Stare.
 
1999 Notebook: Interval XIX
 
   

21 June 1999
Hilarious Rich Bastard Situation
I'm in the Rich Bastards Lounge at the airport, drinking as much as I can before I'm canned inside a 747 for another trip across the Atlantic.

Better pickled than canned! That's my motto!

There's a man next to me talking in a studied business voice about schools in Dayton and Canton, Ohio. In every conversation, he alludes to hitting the academic big time in Cleveland! I then learn he's from Farmerville, New Jersey!

Somehow this strikes me as the funniest thing I've heard this year, and I laugh aloud. I never laugh aloud, but I'll make an exception for the New Jersey administraitor working in small Ohio schools.

22 June 1999
Pressing Beer Message
The guy next to me on the plane is holding an unopened can of beer against his face. He's had the beer on his tray for at least half an hour, so I know that the aluminum can of beer has to be the same temperature as the aluminum can of human freight we're packed in.

He keeps pressing the can against different parts of his face; I think he's seeking a message. That's silly. If you want to hear beer's message, just drink it.

That's all.

23 June 1999
My Good Time
I always carry a little piece of time with me; I've had it since I was a teenager. I've played with it for so long that I've memorized each of the forty-three unique angles, every tattered flare, every follicle on its dimpled hide. I stretch it into a shape resembling--but perpendicular to--a plane, then use it as a mirror to turn the oxy-carbon elements back into themselves, but without repetition or redundancy. I shape it into a cylindrical ball and bounce it off sideways shadows. I wrap little tidbits of salty venom in it, then fold it forty-three times--always at the log inverse of the forty-three unique angles, but in reverse order--until there's nothing left but a harmless green flame for cooking brown rice.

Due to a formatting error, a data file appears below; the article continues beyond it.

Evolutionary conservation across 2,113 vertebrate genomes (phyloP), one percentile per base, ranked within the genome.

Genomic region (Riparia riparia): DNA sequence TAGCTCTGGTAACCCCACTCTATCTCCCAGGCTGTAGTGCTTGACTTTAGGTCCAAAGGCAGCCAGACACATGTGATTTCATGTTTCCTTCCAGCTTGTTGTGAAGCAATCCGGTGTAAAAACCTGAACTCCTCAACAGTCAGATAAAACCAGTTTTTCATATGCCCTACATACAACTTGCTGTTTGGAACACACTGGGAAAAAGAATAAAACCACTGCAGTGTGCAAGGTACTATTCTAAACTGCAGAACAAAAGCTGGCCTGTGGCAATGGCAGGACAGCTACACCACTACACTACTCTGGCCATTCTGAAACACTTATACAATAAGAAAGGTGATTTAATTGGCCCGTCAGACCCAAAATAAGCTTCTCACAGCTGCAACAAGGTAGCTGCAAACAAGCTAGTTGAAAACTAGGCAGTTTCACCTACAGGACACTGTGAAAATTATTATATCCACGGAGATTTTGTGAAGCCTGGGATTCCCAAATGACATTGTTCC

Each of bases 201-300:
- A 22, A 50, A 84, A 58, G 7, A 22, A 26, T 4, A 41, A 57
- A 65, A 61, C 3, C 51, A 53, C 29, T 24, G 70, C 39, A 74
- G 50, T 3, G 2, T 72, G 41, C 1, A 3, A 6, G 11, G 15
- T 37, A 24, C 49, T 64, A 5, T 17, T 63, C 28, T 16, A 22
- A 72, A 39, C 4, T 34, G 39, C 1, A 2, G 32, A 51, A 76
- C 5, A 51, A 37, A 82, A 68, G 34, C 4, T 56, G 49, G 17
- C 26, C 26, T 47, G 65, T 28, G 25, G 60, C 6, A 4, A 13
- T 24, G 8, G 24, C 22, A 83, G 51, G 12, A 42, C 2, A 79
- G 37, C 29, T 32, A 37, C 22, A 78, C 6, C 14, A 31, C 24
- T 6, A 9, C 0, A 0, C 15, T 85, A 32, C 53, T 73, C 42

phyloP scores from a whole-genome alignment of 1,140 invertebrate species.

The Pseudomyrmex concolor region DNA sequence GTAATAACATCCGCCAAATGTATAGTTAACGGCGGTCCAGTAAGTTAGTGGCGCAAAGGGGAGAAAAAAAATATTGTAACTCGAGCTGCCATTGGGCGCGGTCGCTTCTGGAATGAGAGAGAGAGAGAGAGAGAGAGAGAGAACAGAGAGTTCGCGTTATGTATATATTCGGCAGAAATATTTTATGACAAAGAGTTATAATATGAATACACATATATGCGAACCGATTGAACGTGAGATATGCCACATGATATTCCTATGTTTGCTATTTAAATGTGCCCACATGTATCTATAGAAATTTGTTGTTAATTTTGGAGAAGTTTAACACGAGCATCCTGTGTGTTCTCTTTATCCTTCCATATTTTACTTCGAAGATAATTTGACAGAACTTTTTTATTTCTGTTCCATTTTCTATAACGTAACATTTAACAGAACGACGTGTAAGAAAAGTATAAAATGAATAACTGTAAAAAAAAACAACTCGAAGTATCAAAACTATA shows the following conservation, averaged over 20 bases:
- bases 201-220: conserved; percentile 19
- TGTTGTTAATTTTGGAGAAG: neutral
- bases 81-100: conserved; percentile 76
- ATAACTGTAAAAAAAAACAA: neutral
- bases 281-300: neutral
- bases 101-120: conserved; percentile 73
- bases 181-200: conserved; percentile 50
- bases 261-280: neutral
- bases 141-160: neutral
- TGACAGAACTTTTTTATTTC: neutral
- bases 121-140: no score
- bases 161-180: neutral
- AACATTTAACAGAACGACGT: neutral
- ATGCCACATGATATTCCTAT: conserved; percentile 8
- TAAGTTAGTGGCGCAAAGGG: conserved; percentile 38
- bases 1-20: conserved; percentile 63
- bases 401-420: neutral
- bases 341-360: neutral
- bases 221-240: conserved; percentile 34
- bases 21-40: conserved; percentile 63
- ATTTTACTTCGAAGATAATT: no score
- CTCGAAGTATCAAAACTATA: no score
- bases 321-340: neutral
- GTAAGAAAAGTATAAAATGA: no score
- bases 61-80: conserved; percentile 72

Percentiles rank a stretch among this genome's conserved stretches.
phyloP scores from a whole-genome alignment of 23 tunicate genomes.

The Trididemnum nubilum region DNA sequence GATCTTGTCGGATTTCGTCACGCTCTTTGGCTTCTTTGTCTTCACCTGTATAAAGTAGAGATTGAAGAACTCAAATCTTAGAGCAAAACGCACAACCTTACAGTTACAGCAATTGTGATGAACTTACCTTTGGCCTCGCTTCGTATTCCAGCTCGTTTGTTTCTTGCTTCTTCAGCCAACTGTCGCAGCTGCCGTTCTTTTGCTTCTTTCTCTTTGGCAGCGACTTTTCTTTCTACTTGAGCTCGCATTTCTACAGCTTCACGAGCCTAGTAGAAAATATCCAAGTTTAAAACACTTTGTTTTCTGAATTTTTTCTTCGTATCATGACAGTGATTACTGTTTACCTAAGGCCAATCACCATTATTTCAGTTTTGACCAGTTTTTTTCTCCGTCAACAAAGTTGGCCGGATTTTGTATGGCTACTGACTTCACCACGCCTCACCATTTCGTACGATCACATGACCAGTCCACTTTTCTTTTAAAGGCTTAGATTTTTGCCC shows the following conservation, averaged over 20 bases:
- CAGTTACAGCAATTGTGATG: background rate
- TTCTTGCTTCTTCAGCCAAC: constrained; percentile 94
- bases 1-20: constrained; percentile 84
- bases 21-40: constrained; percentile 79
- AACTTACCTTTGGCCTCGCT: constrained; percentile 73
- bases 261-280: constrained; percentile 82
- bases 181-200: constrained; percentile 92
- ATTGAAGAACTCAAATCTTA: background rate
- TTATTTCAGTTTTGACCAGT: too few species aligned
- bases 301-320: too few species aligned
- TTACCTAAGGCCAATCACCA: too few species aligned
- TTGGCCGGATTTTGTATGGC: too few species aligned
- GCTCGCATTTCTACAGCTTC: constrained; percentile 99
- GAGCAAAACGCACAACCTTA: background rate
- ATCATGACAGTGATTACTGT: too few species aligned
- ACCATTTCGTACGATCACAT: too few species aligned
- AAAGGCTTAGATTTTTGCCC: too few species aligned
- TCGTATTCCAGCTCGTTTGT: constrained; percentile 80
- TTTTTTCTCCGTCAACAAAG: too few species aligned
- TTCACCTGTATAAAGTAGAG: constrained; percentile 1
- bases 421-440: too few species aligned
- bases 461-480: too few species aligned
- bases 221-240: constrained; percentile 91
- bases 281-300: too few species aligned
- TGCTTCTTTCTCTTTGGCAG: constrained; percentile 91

I have a good time.

24 June 1999
One-Word Review
Dorothy Parker wrote a brilliant two-word critique of "I Am a Camera." (At least, that's the title I remember.) Here's all she wrote:

"No Leica."

Today, I just read an even more succinct aesthetic commentary. Although he did in fact use three more characters than Parker, Bill Bornstein managed to compose an even briefer essay on Philip Tempton-Roth's recent exhibit, "Nautical Watercolours."

Here's the text: "Unseeworthy."

gratuitous image
25 June 1999
Richard Collier (snaportrait)
Richard is a friend of mine.

26 June 1999
An Imperceptible Metamorphosis
When I was a teenager in art school, I acted strange. It was only an act, and not a very convincing one. If my friends are to be believed, I suppose I now am strange, really and truly strange.

I wonder when the metamorphosis took place? I think it must have been one of those fuzzy logic changes.

27 June 1999
Eric Clapton Undrugged
Eric Clapton says that he's not too excited about being a musician any more; he seems more interested in not being high on drugs or alcohol.

    "I know I touch people with music and I know that in some cases it may have been to the point of saving somebody's life, maybe. But there's nothing quite like what happens between one alcoholic and another--that's somehow a deeper thing."

Clapton's giving interviews telling everyone what a reprehensible person he was as a drug-addled drunk. "There were times I took sex with my wife by force and thought it was my entitlement." Admitting to rape is probably the most nauseating thing I've ever heard anyone I've even vaguely admired say.

Even if he was a disgusting cretin, I'm still glad he never pulled the trigger all those times he had a loaded shotgun in his mouth. I particularly liked his suicide avoidance strategy. "Yeah, but if I did this then I'd not be able to have another drink."

During his second attempt to dry out, Clapton concluded:

    "... being a musician was not going to save my life. In fact it could destroy me, because if it meant that in order to write a song I needed to drink, then perhaps being a musician was not such a great idea. So I slung that away, I got rid of that and I thought, 'What am I? What am I, really?' And, on the record, I'm an alcoholic and that's where my identity is."

Eric Clapton says that he's no longer a drug addict, he's no longer a musician, and that he's no longer a drunk. I wonder, then, what he is? A publicist and fundraiser, I suppose. He's giving hacks headline-ready quotes to raise funds and publicity for a drug and alcohol rehabilitation clinic he's setting up in Antigua.

I've had friends who've screwed up their lives--and the lives of those around them--under the influence of alcohol and other drugs. Remembering those tragedies, I suppose Clapton must be commended for his evangelical commitment to sobriety.